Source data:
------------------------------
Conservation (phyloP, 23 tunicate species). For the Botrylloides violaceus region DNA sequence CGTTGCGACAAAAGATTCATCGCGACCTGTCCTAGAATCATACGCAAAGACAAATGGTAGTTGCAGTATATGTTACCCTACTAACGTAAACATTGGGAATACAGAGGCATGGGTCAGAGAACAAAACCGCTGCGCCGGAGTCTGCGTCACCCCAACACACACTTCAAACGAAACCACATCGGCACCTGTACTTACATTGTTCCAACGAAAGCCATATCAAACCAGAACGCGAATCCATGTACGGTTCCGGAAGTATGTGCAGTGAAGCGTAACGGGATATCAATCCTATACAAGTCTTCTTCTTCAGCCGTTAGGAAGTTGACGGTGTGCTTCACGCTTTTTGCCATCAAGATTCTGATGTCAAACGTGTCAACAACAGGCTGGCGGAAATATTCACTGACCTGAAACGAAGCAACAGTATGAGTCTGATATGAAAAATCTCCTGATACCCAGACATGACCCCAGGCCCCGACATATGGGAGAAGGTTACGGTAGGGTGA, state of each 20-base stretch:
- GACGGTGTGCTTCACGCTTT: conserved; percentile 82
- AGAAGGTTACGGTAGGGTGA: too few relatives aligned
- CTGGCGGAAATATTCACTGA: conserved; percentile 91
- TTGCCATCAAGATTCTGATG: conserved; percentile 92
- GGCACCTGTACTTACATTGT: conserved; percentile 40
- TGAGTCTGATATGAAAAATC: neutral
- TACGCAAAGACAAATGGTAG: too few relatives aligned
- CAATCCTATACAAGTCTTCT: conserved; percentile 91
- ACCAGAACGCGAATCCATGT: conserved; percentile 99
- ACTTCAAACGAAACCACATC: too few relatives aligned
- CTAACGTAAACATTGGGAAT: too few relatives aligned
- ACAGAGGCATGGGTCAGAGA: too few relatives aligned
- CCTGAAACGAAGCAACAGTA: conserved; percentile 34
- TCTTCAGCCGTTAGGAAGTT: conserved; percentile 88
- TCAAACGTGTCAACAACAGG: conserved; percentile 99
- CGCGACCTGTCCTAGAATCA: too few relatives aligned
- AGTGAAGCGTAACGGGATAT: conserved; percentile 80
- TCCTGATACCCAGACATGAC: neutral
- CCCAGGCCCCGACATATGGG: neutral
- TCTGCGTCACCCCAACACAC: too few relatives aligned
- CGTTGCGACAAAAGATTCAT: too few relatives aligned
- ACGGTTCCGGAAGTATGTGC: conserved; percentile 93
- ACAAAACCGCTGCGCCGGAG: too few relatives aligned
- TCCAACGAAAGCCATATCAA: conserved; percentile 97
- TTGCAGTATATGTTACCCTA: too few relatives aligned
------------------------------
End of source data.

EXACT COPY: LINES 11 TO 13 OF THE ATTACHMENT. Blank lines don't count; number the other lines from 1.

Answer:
- ACTTCAAACGAAACCACATC: too few relatives aligned
- CTAACGTAAACATTGGGAAT: too few relatives aligned
- ACAGAGGCATGGGTCAGAGA: too few relatives aligned